Winter Gardens and Aquarium The Parade Rhyl
In 1875 a Prospectus was issued for shares in a new company, Owen Edwards being named as company architect. According to the details of the prospectus the Company was being formed to provide a marine and fresh water aquarium, summer and winter gardens, concert hall and assembly rooms, pavilion, skaking rink etc on The Parade, a short distance from the railway station and pier. The company had already purchased approximately 35 acres of land with a frontage to the Irish Sea of nearly half a mile. Approximately two thirds of the land was to be laid out as a private park for the erection of villas. [Manchester Guardian Saturday 6 November 1875 Page 1 Column 6]
RHYL WINTER GARDENS AND AQUARIUM - An important step in regard to the prosperity of this fashionable and rising Welsh watering place was taken on Saturday afternoon when the memorial stones of the new Aquarium and Winter Gardens were laid. The improvement which was inaugurated on Saturday is to be carried out by a company formed some time ago for the purpose of providing Rhyl with an aquarium, summer and winter gardens, a picture and sculpture gallery, bowling green and croquet lawn, a skating rink and all the amusements and attractions which are usually associated with such an undertaking. ...... The company entered upon their task with spirit a few months ago and have prosecuted it since with every desire to complete the works as soon as possible. Mr Edwards, the architect, who has made the designs for the main building seems to have fully realised the object for which it is to be erected and the result will be a building equal, if not excelling, the similar erections at Southport and other places, fine as those may be. The works were let in four contracts, three of which, the construction of the rink, the entrance offices, board room and gardener’s house, and the foundation of the main building for the aquarium and concert hall, were secured by Mr Herd of Manchester, while Mr Abel Jones of Rhyl was entrusted with the erection of the boundary walls and sea wall, another portion of the work having been done by Mr Griffiths of Rhyl. It was on 4th January in the present year that the first sod was cut by the Lord Lieutenant of Denbighshire and the progress since made is, to say the least, surprising. A skating rink which gives an area of 1113 square yards has been completed and opened on Saturday.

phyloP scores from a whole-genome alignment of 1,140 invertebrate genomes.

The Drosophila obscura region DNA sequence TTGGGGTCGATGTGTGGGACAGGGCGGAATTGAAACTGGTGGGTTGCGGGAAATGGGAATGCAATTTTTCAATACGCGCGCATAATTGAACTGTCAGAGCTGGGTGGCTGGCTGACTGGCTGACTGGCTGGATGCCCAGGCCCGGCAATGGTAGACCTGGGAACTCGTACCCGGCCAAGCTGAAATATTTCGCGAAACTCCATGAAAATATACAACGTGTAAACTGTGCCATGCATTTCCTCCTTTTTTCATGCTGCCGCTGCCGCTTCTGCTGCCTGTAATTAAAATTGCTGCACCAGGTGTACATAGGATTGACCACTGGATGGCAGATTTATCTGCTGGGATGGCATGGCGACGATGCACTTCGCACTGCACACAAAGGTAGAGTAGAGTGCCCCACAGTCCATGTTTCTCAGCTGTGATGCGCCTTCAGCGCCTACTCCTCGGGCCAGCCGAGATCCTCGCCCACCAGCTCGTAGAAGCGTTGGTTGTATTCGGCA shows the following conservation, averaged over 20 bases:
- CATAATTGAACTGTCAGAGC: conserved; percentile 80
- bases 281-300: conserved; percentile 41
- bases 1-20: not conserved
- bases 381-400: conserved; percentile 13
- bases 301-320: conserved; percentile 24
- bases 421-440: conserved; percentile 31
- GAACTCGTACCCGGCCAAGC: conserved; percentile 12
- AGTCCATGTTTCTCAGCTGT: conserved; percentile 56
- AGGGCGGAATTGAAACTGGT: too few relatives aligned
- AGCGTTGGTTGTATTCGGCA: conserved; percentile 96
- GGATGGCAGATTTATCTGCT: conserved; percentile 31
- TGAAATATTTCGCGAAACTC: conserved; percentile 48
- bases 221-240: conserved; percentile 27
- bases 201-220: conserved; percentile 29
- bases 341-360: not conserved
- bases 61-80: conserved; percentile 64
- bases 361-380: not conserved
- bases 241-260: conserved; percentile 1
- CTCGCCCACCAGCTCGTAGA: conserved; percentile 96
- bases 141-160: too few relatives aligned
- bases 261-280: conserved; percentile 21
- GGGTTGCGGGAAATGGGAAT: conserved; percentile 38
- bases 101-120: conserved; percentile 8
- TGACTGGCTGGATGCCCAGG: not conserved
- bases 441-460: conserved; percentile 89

The gardens which are about seven acres in extent have been laid out, beds of flowers, mounds and walks have been made, and a cavern of an unusual size for an artificial construction of this character has been completed near the skating rink. This portion of the work is perhaps the most original of anything to be found in the gardens. It has been made by the head gardener of the company, Mr Weeks, who himself conceived the idea of constructing the cave, and has in a great measure assisted in carrying out his own design. It is about 60 feet long, 20 feet broad, and about 20 feet in height. The roof and walls are formed of large pieces of rock fixed in a manner to imitate a natural cavern. The appearance of the roughly constructed roof suggests the idea of some of the large blocks of stone coming down but, of course, there is no danger of that kind to the apprehended. The walls are covered with mirrors and the cave itself lit with numerous Japanese lanterns of various colours and sizes which gives the place a very fantastic yet pleasing appearance. The cave is entered from two approaches, so that crowding need not occur. The gardens at the present time are, however, in a rough state but, as already stated, much has been done towards laying them out.
The skating rink is not so beautiful as some buildings devoted to a similar purpose which we have seen but it supplies the great desideratum - a large skating area. The building is of brick and stands close to the entrance to the gardens. It is 167 feet long and 66 feet wide and the floor is exceedingly smooth and well adapted to roller skating. A gallery runs round the interior of the rink for the use of visitors who go as spectators and underneath the gallery are seats for the skaters. The roof is of glass with stained pitch pine timber and is circular in form. The building is exceedingly well lighted during the day by means of the glass roof, and at night by gas. At each end of the building is a recess, on of which is occupied by the orchestra, which has already been engaged and performs under the direction of Mr Seaton Ricks, and the other as a refreshment bar. There are also retiring rooms for ladies and gentlemen and a room in which to fit on skates. The covered rink communicates with an open air skating surface, equal in size to the covered area and which is protected from the north wind by a finely constructed rockery, erected under the direction of Mr Weeks, the company=s gardener.
The report continued with details of the laying of four foundation stones. No description was given of the main buildings but the estimated cost of these was noted as £35,000. The concert hall and aquarium would face the Irish Sea with the croquet lawn and bowling green in front [Manchester Courier Monday 11 September 1876 Page 6].
Reference Manchester Guardian Saturday 6 November 1875 Page 1 Column 6
Reference Manchester Courier Monday 11 September 1876 Page 6
Reference Flintshire Building Control Records UD/F/5/28 Plan No 327